Puppetlabs-Postgresql: A Puppet Enterprise Supported Module

So, you've upgraded to Puppet Enterprise 3.2, and you want to get started with the new supported modules. Or you are thinking about upgrading, and want some idea of how it's going to affect your most commonly used modules, such as puppetlabs-postgresql.

Let's try installing puppetlabs-posgresql on your Puppet Master and see what comes up:

[root@puppet-master ~]# puppet module install puppetlabs-postgresql
Notice: Preparing to install into /etc/puppetlabs/puppet/modules ...
Notice: Module puppetlabs-postgresql  is already installed.

Hmmm. What happened there?

[root@puppet-master ~]# puppet module list | grep postgresql
├── puppetlabs-pe_postgresql (v1.0.3)
├── puppetlabs-postgresql (v2.5.0-pe2)

Puppet Labs has been shipping the postgresql module for configuring PuppetDB since the release of Puppet Enterprise 3.0.0. In our recent release of Puppet Enterprise 3.2, we updated our setup of PuppetDB so it is no longer dependent on the puppetlabs-postgresql module.

However, we are still shipping the same version of the postgresql module to ensure a stable base for your Puppet code. Any code you wrote against the version of puppetlabs-postgresql that shipped with earlier versions of Puppet Enterprise will continue to work with Puppet Enterprise 3.2 — but now you can freely upgrade your postgresql module to the newest version, without any worries.

If you have not yet upgraded to Puppet Enterprise 3.2, you should not upgrade puppetlabs-postgresql, because it will break functionality of the pe_puppetdb module. However, there are plenty of other, and even better, reasons to upgrade to Puppet Enterprise 3.2, including the fact that puppetlabs-postgresql is supported only if you are running Puppet Enterprise 3.2. You can read more about the benefits of upgrading to Puppet Enterprise 3.2 here.

For those of you who do not have any code relying on the older version of the postgresql module, we can go ahead and install the new version with the --force option.

[root@puppet-master ~]# puppet module install puppetlabs/postgresql --force
Notice: Preparing to install into /etc/puppetlabs/puppet/modules ...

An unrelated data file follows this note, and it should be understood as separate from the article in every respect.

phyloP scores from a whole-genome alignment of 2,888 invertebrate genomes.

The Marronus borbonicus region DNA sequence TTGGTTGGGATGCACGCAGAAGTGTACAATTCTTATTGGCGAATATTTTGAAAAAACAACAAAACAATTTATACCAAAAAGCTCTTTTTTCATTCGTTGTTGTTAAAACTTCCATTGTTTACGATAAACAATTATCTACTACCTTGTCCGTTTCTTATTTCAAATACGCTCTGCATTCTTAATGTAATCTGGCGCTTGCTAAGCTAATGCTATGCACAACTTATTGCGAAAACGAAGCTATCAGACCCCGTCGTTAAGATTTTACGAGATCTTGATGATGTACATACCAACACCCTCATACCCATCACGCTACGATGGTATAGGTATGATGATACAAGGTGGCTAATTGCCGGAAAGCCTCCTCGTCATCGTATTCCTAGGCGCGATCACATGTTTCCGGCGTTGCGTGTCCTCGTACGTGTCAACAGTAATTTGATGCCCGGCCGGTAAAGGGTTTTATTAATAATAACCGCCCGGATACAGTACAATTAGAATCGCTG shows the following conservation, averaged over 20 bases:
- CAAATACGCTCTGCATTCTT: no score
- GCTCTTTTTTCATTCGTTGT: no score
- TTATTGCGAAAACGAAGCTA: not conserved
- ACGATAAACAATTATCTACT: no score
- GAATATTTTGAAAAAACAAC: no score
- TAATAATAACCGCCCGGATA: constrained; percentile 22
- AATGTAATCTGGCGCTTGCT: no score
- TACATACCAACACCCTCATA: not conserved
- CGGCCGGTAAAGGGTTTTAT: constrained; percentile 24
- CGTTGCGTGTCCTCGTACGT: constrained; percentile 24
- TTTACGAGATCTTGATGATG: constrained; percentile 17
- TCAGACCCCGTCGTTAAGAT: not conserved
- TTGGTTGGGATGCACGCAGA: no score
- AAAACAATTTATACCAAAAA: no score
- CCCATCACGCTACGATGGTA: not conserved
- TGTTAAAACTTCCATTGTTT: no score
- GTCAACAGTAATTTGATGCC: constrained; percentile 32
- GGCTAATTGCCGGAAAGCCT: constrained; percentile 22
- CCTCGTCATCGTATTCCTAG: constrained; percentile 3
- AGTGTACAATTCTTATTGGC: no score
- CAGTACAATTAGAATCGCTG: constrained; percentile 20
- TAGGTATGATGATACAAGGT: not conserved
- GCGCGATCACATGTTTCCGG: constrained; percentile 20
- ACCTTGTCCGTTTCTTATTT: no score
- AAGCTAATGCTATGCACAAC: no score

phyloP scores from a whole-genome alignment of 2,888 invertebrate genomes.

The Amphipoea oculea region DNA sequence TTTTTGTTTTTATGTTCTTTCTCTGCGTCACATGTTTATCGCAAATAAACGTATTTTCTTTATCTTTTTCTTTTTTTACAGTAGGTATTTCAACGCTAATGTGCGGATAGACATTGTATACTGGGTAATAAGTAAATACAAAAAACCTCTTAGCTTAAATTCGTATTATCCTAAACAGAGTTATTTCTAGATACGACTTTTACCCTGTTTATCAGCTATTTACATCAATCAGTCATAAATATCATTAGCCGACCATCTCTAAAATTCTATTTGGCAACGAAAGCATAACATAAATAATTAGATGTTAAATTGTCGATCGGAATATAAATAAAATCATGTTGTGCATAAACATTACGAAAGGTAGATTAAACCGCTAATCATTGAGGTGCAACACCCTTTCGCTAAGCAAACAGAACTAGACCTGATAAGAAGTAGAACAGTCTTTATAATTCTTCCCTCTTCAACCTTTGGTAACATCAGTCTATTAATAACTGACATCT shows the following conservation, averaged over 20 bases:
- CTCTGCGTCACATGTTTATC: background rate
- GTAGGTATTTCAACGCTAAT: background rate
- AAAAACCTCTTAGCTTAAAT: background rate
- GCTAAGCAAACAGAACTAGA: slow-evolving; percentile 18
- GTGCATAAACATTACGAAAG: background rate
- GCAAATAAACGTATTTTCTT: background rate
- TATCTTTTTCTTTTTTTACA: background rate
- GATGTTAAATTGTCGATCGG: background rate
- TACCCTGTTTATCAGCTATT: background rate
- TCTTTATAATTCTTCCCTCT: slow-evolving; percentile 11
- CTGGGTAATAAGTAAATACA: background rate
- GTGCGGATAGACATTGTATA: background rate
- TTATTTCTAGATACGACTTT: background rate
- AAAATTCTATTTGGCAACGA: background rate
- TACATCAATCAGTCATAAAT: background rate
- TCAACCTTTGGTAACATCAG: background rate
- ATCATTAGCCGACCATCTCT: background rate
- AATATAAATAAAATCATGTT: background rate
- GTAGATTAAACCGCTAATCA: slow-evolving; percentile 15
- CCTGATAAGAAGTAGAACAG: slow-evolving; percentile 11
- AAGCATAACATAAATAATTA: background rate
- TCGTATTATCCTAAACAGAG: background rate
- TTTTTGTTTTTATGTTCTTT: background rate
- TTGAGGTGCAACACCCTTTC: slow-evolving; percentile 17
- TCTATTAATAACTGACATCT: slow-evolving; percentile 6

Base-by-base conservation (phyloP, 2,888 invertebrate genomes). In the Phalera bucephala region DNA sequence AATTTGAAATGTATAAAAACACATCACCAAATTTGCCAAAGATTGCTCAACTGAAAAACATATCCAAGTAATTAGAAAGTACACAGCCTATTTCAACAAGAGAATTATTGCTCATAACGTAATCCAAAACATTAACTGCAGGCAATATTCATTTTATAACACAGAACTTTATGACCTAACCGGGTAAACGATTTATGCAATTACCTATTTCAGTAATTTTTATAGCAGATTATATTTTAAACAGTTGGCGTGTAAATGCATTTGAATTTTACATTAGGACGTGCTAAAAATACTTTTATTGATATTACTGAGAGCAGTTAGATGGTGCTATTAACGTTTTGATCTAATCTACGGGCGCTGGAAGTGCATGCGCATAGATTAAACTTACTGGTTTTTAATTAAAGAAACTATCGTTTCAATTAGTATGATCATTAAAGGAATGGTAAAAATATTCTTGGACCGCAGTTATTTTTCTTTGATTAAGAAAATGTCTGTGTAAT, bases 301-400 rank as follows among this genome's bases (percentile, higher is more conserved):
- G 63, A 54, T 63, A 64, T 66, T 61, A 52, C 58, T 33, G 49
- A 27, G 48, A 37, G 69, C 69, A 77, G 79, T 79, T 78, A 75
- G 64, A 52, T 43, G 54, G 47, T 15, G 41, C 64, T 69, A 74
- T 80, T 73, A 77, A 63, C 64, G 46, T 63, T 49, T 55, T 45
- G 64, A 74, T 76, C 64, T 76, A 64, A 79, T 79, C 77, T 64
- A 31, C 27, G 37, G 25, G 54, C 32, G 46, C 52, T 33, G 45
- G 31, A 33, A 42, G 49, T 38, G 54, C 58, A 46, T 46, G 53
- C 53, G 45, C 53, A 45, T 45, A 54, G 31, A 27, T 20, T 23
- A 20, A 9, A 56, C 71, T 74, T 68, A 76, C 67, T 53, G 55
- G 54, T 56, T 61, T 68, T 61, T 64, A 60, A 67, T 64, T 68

Notice: Downloading from https://forgeapi.puppetlabs.com ...
Notice: Installing -- do not interrupt ...
/etc/puppetlabs/puppet/modules
└── puppetlabs-postgresql (v3.3.3)

Now that the module is installed, we can write some actual Puppet code with it.

Let's Install PostgreSQL with Puppet

You will want to run the following code on a node other than your Puppet Master. The Puppet Master already has PostgreSQL running on it as the backend to the Puppet Enterprise Console and to PuppetDB. Trying to manage two instances of PostgreSQL on the same node is not recommended.

If you just want to test out the module with defaults, you could simply apply the postgresql::server class to your node and you'll get the default version of PostgreSQL from your distro's repos.

A more interesting use case is to get the newest version of PostgreSQL installed and managed. At this time, the newest version is 9.3.

class { 'postgresql::globals':
  manage_package_repo => true,
  version             => '9.3',
} -> 
class { 'postgresql::server': }

You can see that, in order to change the version, you also need to allow the module to manage the package repo so it can point to a repo that has the newer version.

Maybe You Want to Connect to PostgreSQL from Another Server

In order to allow connecting from another host, you're going to need to modify pg_hba.conf to allow remote connections and postgresql.conf to change the listening interface. Let's see how we can do that within the module.

class { 'postgresql::globals':
  manage_package_repo => true,
  version             => '9.3',
} ->
class { 'postgresql::server':
  listen_addresses => '*',
}

postgresql::server::pg_hba_rule { 'allow access from 10.20.1.3':
  description => "allow access from 10.20.1.3",
  type => 'host',
  database => 'all',
  user => 'all',
  address => '10.20.1.3/32',
  auth_method => 'md5',
  order       => '002',
}

Upon applying that manifest to our PostgreSQL server, it will edit both postgresql.conf and pg_hba.conf, then restart the postgresql-9.3 service so the changes are in effect. That means you can log in from, in this case, 10.20.1.3.

What Good is PostgreSQL Without a Database?

So you've installed PostgreSQL, made sure the service is started, and configured connection settings so you can remotely connect to your instance. None of this will be very helpful unless you also create a database to store some data in.

postgresql::server::db { 'my_application_database':
    user     => 'postgresql',
    password => postgresql_password('postgresql', 'password'),
    require  => Class['postgresql::server'],
}

From your PostgreSQL server, you can now verify that the database has been created.

su - postgres -c "/usr/pgsql-9.3/bin/psql --list"

Voila! You have a PostgreSQL 9.3 instance that you can connect to from another server, and you’ve created a database called “my_application_database”. Now all you need to do is write an application that uses your new database, and you’re off and running.

Nick Walker is a support engineer at Puppet Labs.

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